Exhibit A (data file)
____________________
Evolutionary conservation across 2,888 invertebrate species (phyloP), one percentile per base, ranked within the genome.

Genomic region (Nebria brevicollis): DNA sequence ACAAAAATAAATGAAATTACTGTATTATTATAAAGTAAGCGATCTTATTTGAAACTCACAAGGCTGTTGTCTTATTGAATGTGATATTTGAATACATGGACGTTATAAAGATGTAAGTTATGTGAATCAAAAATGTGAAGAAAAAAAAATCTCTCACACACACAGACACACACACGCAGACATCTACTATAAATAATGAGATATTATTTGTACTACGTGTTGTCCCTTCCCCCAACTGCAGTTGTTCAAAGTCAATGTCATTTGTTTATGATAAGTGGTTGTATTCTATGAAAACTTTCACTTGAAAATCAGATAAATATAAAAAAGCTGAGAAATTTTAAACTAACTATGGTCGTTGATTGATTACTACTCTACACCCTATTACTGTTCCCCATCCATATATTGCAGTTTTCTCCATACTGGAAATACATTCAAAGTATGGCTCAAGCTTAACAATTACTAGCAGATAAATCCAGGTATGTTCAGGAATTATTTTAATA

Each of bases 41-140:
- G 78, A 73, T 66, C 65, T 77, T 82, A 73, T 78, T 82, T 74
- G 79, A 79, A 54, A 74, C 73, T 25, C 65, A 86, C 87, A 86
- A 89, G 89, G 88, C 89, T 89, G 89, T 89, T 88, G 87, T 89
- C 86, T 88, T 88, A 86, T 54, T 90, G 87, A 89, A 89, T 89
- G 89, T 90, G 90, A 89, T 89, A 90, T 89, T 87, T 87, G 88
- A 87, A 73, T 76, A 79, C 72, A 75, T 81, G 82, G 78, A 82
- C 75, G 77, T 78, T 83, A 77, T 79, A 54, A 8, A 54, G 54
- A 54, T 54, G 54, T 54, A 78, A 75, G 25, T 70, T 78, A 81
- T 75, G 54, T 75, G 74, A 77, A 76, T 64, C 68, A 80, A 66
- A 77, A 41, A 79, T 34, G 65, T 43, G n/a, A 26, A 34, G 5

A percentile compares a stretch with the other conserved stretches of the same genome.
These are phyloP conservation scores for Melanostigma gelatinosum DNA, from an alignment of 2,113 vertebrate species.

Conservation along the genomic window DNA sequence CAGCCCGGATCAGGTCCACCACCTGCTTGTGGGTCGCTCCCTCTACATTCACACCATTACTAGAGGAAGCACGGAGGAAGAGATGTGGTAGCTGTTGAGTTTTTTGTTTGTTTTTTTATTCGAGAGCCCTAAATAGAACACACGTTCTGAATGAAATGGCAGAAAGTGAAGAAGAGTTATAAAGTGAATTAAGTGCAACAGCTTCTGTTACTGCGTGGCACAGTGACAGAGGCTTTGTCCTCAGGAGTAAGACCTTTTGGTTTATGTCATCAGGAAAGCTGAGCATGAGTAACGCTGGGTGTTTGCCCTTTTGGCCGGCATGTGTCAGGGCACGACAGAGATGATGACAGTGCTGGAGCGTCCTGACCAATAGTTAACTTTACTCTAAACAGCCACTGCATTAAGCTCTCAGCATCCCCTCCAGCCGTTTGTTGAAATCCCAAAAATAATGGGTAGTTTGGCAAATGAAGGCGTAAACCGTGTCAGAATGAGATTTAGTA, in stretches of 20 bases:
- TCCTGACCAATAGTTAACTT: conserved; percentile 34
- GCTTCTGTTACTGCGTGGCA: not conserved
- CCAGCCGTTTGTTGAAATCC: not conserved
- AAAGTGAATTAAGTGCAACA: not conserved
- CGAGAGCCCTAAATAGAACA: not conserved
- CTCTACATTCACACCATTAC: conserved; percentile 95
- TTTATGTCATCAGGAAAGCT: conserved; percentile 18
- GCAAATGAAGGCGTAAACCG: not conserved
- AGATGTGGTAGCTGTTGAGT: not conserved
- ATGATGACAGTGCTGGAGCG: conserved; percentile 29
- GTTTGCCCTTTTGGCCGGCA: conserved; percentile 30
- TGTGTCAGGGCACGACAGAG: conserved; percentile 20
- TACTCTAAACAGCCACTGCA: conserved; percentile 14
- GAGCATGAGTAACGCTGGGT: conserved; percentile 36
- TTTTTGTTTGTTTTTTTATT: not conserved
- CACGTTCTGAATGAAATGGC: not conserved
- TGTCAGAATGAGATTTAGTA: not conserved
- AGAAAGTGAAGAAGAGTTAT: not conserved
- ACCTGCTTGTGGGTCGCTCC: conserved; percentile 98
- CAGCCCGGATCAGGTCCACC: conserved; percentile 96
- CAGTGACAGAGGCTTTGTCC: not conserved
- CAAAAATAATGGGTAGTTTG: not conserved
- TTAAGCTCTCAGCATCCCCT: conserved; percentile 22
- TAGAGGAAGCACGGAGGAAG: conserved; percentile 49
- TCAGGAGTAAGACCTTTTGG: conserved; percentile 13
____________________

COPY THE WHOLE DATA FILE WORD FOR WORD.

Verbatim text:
Evolutionary conservation across 2,888 invertebrate species (phyloP), one percentile per base, ranked within the genome.

Genomic region (Nebria brevicollis): DNA sequence ACAAAAATAAATGAAATTACTGTATTATTATAAAGTAAGCGATCTTATTTGAAACTCACAAGGCTGTTGTCTTATTGAATGTGATATTTGAATACATGGACGTTATAAAGATGTAAGTTATGTGAATCAAAAATGTGAAGAAAAAAAAATCTCTCACACACACAGACACACACACGCAGACATCTACTATAAATAATGAGATATTATTTGTACTACGTGTTGTCCCTTCCCCCAACTGCAGTTGTTCAAAGTCAATGTCATTTGTTTATGATAAGTGGTTGTATTCTATGAAAACTTTCACTTGAAAATCAGATAAATATAAAAAAGCTGAGAAATTTTAAACTAACTATGGTCGTTGATTGATTACTACTCTACACCCTATTACTGTTCCCCATCCATATATTGCAGTTTTCTCCATACTGGAAATACATTCAAAGTATGGCTCAAGCTTAACAATTACTAGCAGATAAATCCAGGTATGTTCAGGAATTATTTTAATA

Each of bases 41-140:
- G 78, A 73, T 66, C 65, T 77, T 82, A 73, T 78, T 82, T 74
- G 79, A 79, A 54, A 74, C 73, T 25, C 65, A 86, C 87, A 86
- A 89, G 89, G 88, C 89, T 89, G 89, T 89, T 88, G 87, T 89
- C 86, T 88, T 88, A 86, T 54, T 90, G 87, A 89, A 89, T 89
- G 89, T 90, G 90, A 89, T 89, A 90, T 89, T 87, T 87, G 88
- A 87, A 73, T 76, A 79, C 72, A 75, T 81, G 82, G 78, A 82
- C 75, G 77, T 78, T 83, A 77, T 79, A 54, A 8, A 54, G 54
- A 54, T 54, G 54, T 54, A 78, A 75, G 25, T 70, T 78, A 81
- T 75, G 54, T 75, G 74, A 77, A 76, T 64, C 68, A 80, A 66
- A 77, A 41, A 79, T 34, G 65, T 43, G n/a, A 26, A 34, G 5

A percentile compares a stretch with the other conserved stretches of the same genome.
These are phyloP conservation scores for Melanostigma gelatinosum DNA, from an alignment of 2,113 vertebrate species.

Conservation along the genomic window DNA sequence CAGCCCGGATCAGGTCCACCACCTGCTTGTGGGTCGCTCCCTCTACATTCACACCATTACTAGAGGAAGCACGGAGGAAGAGATGTGGTAGCTGTTGAGTTTTTTGTTTGTTTTTTTATTCGAGAGCCCTAAATAGAACACACGTTCTGAATGAAATGGCAGAAAGTGAAGAAGAGTTATAAAGTGAATTAAGTGCAACAGCTTCTGTTACTGCGTGGCACAGTGACAGAGGCTTTGTCCTCAGGAGTAAGACCTTTTGGTTTATGTCATCAGGAAAGCTGAGCATGAGTAACGCTGGGTGTTTGCCCTTTTGGCCGGCATGTGTCAGGGCACGACAGAGATGATGACAGTGCTGGAGCGTCCTGACCAATAGTTAACTTTACTCTAAACAGCCACTGCATTAAGCTCTCAGCATCCCCTCCAGCCGTTTGTTGAAATCCCAAAAATAATGGGTAGTTTGGCAAATGAAGGCGTAAACCGTGTCAGAATGAGATTTAGTA, in stretches of 20 bases:
- TCCTGACCAATAGTTAACTT: conserved; percentile 34
- GCTTCTGTTACTGCGTGGCA: not conserved
- CCAGCCGTTTGTTGAAATCC: not conserved
- AAAGTGAATTAAGTGCAACA: not conserved
- CGAGAGCCCTAAATAGAACA: not conserved
- CTCTACATTCACACCATTAC: conserved; percentile 95
- TTTATGTCATCAGGAAAGCT: conserved; percentile 18
- GCAAATGAAGGCGTAAACCG: not conserved
- AGATGTGGTAGCTGTTGAGT: not conserved
- ATGATGACAGTGCTGGAGCG: conserved; percentile 29
- GTTTGCCCTTTTGGCCGGCA: conserved; percentile 30
- TGTGTCAGGGCACGACAGAG: conserved; percentile 20
- TACTCTAAACAGCCACTGCA: conserved; percentile 14
- GAGCATGAGTAACGCTGGGT: conserved; percentile 36
- TTTTTGTTTGTTTTTTTATT: not conserved
- CACGTTCTGAATGAAATGGC: not conserved
- TGTCAGAATGAGATTTAGTA: not conserved
- AGAAAGTGAAGAAGAGTTAT: not conserved
- ACCTGCTTGTGGGTCGCTCC: conserved; percentile 98
- CAGCCCGGATCAGGTCCACC: conserved; percentile 96
- CAGTGACAGAGGCTTTGTCC: not conserved
- CAAAAATAATGGGTAGTTTG: not conserved
- TTAAGCTCTCAGCATCCCCT: conserved; percentile 22
- TAGAGGAAGCACGGAGGAAG: conserved; percentile 49
- TCAGGAGTAAGACCTTTTGG: conserved; percentile 13